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Cloth Face Mask Requirement

May 05, 2020
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As of May 1, 2020, all Mainers are required to wear a cloth face covering when out in public settings where other social distancing measures are difficult to maintain, per order of Governor Mills. The order identifies public settings as:

  • Indoor spaces that are accessible to the public such as grocery stores, retail stores, pharmacies and healthcare facilities
  • Outdoor spaces such as playgrounds, busy parking lots, and other areas such as lines for takeout service where the public typically gathers in a smaller area
  • Public transportation such as a taxi, Uber, Lyft, ride-sharing or similar service
  • Ferry, bus, or train
  • Any semi-enclosed transit stops or waiting areas

Cloth face coverings are not required for children under age 2, a child in a child-care setting, or for anyone who has trouble breathing or related medical conditions, or who is otherwise unable to remove the mask without assistance.

Wearing a cloth face mask is mostly to protect other people from getting sick. Physical distancing, covering your nose and mouth when you sneeze, and hand washing are still the primary way to prevent you from being infected with COVID-19.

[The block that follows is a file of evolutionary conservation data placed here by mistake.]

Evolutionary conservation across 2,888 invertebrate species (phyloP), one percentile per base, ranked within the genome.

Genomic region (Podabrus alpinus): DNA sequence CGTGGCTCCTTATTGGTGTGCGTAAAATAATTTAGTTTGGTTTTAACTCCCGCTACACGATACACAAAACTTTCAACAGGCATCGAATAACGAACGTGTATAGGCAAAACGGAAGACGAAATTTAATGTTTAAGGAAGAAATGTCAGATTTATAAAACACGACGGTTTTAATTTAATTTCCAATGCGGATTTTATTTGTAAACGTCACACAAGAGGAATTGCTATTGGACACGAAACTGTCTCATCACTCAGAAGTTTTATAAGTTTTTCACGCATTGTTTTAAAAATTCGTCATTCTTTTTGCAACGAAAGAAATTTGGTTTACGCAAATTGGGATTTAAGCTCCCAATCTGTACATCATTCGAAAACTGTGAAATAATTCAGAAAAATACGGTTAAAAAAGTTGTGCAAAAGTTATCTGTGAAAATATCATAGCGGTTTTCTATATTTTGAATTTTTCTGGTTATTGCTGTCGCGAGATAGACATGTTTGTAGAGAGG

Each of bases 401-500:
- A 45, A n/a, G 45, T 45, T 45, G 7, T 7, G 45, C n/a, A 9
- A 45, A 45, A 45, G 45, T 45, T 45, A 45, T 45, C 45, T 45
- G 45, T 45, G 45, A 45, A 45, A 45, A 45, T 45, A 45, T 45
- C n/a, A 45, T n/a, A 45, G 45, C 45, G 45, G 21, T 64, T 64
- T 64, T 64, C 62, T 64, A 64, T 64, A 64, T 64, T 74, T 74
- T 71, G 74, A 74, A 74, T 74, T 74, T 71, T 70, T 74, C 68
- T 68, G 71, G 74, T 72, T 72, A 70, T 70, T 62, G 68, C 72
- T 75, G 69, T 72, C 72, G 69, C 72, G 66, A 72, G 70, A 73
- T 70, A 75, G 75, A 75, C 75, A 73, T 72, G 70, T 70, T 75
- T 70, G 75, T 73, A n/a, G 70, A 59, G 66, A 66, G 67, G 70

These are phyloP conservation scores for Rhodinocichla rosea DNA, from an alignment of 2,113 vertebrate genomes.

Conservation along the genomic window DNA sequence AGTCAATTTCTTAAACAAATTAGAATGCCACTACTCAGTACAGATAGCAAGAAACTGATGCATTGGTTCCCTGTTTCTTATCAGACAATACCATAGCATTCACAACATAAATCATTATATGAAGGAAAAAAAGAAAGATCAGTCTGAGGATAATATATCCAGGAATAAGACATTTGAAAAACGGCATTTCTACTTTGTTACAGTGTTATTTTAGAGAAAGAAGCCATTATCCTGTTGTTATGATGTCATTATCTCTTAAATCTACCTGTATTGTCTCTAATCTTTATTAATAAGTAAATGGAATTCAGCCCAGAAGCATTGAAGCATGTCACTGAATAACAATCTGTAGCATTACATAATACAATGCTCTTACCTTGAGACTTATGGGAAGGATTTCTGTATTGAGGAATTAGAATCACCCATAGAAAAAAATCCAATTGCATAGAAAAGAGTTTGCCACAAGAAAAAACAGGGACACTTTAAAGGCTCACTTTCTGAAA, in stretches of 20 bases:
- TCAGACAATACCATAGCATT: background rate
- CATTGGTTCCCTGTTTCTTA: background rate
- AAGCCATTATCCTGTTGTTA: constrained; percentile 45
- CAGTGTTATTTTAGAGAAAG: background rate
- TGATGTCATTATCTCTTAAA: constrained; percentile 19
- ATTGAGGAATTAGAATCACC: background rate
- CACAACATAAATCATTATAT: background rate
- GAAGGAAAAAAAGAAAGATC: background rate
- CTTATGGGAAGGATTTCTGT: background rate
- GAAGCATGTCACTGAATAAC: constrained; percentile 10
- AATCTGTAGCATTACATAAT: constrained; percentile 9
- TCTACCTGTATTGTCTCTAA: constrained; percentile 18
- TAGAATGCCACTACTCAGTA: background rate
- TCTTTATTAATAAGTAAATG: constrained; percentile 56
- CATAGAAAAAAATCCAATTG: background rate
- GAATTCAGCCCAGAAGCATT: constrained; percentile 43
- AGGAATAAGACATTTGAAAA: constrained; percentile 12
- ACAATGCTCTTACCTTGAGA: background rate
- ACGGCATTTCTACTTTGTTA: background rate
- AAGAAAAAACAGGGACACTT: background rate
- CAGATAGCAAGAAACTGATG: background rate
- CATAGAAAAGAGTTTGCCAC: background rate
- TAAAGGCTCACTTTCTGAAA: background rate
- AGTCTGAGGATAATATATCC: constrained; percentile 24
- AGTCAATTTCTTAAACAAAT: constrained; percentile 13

Recent studies indicate that many individuals have coronavirus but are unaware because they do not experience any symptoms. Wearing a cloth face mask may prevent asymptomatic people from unwittingly spreading the disease.

Cloth face masks are not surgical masks or N-95 respirators. Those items are in short supply and need to be reserved for healthcare workers and other first responders.

You can make a cloth mask from common household materials, even if you don’t sew. For easy-to-follow instructions visit the CDC site, or watch this YouTube video.  Making a mask might even be a fun ‘Do it Yourself’ project for young people with cabin fever.

Some important things to keep in mind:

  • The mask should be machine washable and reusable
  • When removing a mask, do not touch your eyes, nose, and mouth
  • Face coverings should not be placed on young children under age 2

More information about the CDC’s face mask recommendation is available here.


With so much focus on COVID-19 precautions, the seasonal flu could escape many peoples’ minds. But health experts want everyone to pay more attention than ever to preventing influenza this year. And, it's not too late to get a flu vaccination.

In an August 4, 2020 report on National Public Radio, Mark Thompson, an epidemiologist in the Influenza Division at the Centers for Disease Control and Prevention (CDC), said, "No year is a good year to get the flu, but this year — with COVID-19 also raging — it's especially bad.” He noted that "People who can avoid the flu will help reduce the burden on a U.S. health care system already overwhelmed by COVID-19.”